Film professor and podcaster Bodie Kane gets asked to come back to her alma mater, the Granby School, to teach a course. The only problem? Kane’s memories of the school are more complicated than nostalgic. Her roommate, Thalia, was murdered in the spring of their senior year, and the school athletic director was convicted of the crime, though residual doubts lingered as to who the actual killer was. When Bodie agrees to go back to Granby to teach, the past comes rushing back to her in ways she never expected, and she finds herself reinvestigating what really happened that spring. Taut and finely detailed, with a cast of unforgettable characters, Makkai’s latest book is both an engrossing thriller and a timely social commentary. —D.V.

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The Writing Retreat by Julia Bartz

Writers know that getting words on the page at a retreat can be stressful, but the atmosphere should never get dangerous! Determined to be published, Alex attends an exclusive retreat at world-famous author Roza Vallo's isolated and possibly haunted winter manse. It's uncomfortable enough with her frenemy there, but things get terrifying once a guest disappears, and Alex stops being able to tell the difference between nightmares and reality. —shireenwrites

For Her Consideration by Amy Spalding

Screenwriter Nina Rice retreated to a condo in the suburbs after a devastating breakup three years ago, remotely working her talent agency job and managing celeb email accounts from home. But a young out and proud actress named Ari Fox has a few ideas for how her account should be managed, so she gets to know Nina better. But is it possible that Ari is also flirting with her? When Ari eventually encourages Nina to start writing again, Nina begins to consider that reflecting on her past and future might not be as scary as she thought. —Farrah Penn

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Imposter Syndrome and Other Confessions of Alejandra Kim by Patricia Park

Biracial Korean Argentine teen Alejandra Kim goes to an elite private high school on a scholarship during the day, and after school, she works in a laundromat. She doesn’t feel like she fits in anywhere — not in school where she experiences constant racist microaggressions from the primarily white student body and teachers, nor in her diverse Queens neighborhood where she doesn’t feel Latina or Korean enough. The only people she feels like she can be herself around are her jazz-playing Papi and her neighbor Billy. Billy has moved in with his grandmother far away when the worst thing imaginable happens: Alejandra’s Papi dies in what Mami calls a horrible accident falling on the subway tracks. Alejandra suspects it was no accident. In the midst of grieving, she becomes the center of attention at school after a teacher’s blatant racism. This is a powerful debut YA novel. —M.K.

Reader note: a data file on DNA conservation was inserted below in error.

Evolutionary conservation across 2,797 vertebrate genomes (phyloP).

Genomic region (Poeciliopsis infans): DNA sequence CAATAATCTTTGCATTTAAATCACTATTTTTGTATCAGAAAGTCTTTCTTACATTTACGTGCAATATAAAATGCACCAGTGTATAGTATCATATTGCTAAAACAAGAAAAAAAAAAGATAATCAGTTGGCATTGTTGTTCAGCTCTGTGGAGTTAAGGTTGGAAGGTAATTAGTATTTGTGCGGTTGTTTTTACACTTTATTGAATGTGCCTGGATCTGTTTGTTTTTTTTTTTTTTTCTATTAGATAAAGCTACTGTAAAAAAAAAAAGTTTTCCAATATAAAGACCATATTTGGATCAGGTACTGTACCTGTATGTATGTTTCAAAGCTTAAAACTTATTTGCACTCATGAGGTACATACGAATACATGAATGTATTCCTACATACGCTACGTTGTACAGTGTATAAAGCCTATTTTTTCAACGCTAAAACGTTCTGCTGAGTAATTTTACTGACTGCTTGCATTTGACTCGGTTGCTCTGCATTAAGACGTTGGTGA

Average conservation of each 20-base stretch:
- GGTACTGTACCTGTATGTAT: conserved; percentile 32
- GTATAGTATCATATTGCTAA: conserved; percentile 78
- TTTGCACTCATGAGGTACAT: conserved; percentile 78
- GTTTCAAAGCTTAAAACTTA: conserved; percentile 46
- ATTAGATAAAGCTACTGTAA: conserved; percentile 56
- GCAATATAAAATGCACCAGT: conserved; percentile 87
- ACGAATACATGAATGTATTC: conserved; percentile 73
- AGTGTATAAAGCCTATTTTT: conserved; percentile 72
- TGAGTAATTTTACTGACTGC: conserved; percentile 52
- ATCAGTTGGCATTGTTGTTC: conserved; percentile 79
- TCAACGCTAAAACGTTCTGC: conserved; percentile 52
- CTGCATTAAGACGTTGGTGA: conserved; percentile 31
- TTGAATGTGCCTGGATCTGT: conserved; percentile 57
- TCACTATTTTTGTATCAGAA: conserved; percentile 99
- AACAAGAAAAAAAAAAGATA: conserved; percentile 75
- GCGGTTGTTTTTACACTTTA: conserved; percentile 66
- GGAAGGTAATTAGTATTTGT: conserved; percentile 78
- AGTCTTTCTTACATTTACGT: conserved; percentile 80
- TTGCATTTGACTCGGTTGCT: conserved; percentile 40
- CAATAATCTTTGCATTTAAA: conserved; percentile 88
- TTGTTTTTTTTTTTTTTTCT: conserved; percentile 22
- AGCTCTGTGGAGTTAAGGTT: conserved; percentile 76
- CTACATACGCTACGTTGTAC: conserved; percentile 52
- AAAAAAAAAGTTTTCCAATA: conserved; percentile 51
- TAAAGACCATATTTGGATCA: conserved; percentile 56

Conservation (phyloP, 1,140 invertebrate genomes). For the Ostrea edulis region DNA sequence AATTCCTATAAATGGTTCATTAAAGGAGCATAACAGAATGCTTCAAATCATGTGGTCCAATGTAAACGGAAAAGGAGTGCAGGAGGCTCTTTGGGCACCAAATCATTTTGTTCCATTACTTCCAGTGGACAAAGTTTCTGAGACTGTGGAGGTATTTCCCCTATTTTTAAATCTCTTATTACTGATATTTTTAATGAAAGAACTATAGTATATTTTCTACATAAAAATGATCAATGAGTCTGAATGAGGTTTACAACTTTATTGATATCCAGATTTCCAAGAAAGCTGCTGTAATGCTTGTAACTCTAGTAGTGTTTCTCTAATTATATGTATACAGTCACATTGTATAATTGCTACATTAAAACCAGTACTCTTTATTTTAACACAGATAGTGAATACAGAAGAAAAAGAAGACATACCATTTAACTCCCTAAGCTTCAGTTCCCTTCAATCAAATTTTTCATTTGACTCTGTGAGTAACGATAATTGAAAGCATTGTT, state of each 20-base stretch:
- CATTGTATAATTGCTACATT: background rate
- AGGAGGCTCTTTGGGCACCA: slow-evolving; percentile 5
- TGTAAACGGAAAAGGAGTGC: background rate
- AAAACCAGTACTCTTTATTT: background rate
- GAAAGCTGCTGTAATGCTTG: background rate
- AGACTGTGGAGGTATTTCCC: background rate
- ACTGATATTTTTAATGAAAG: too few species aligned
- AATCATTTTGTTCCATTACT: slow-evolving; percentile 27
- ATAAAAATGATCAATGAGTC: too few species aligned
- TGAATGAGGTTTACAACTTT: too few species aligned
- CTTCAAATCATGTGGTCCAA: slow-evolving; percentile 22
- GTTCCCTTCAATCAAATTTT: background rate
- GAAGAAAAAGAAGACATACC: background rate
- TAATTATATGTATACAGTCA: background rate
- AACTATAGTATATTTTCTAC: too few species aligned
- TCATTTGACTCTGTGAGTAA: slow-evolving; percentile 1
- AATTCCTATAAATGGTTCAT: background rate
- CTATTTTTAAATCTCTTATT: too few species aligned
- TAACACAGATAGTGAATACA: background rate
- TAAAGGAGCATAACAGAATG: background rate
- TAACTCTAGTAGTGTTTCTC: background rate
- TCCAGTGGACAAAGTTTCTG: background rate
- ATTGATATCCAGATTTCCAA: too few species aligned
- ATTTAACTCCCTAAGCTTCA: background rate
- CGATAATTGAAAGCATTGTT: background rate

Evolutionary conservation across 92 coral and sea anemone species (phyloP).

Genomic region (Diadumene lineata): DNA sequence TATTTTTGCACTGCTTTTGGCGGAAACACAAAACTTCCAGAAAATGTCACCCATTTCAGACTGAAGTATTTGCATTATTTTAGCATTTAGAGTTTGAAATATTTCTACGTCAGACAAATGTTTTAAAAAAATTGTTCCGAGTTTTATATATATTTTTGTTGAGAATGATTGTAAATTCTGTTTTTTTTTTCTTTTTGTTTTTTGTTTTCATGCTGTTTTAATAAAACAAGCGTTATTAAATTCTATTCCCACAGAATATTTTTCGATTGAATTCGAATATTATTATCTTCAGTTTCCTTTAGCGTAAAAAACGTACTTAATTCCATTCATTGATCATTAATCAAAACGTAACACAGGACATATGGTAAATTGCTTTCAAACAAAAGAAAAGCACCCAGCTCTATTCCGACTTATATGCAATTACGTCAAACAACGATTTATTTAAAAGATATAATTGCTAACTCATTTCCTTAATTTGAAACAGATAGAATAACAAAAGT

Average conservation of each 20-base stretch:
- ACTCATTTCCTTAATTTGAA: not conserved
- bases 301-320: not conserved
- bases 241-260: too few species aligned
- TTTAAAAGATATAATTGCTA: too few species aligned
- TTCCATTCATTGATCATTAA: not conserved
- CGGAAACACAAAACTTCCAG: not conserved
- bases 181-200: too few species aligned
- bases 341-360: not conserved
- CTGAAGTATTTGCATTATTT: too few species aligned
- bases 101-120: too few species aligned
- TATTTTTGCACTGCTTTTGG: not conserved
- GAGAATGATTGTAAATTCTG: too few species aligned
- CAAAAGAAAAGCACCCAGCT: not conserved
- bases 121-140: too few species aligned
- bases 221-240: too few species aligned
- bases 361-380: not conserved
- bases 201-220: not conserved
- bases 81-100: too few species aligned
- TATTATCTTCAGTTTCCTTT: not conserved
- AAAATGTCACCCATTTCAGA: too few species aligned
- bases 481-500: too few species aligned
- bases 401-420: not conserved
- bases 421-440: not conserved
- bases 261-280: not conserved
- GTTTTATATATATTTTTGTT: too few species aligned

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Where Darkness Blooms by Andrea Hannah

In the town of Bishop, Delilah is one of four girls whose mothers disappeared on the same night, but that’s not out of the ordinary for a town known for windstorms, sunflowers, and missing women. For twins Whitney and Jude, the loss of their mother is entwined with Whitney’s grief over losing her girlfriend and Jude’s closely held secret affair with Delilah’s boyfriend. Bo wants answers more than anything else, and she will do whatever it takes to find them. But Bishop won’t let go of its secrets that easily. —Rachel Strolle

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A Stone Is Most Precious Where It Belongs by Gulchehra Hoja

In this devastating, lovely memoir, Uyghur American journalist Gulchehra Hoja describes life under Chinese rule in East Turkestan, recounting the steps toward the active genocide currently occurring against the Uyghurs. During her idyllic childhood, Hoja learned the cultural traditions of her people and excelled in dance and storytelling. Her family and community were very tightly knit. She later became an actor and journalist. As the Chinese government began to tighten its grip on the Uyghurs, she started investigating, reporting, and spreading awareness about the Chinese government’s crimes against her people. In response, 2 of her family members disappeared. This gripping memoir is an essential read to learn more about the Uyghurs and the genocide currently underway. —M.K.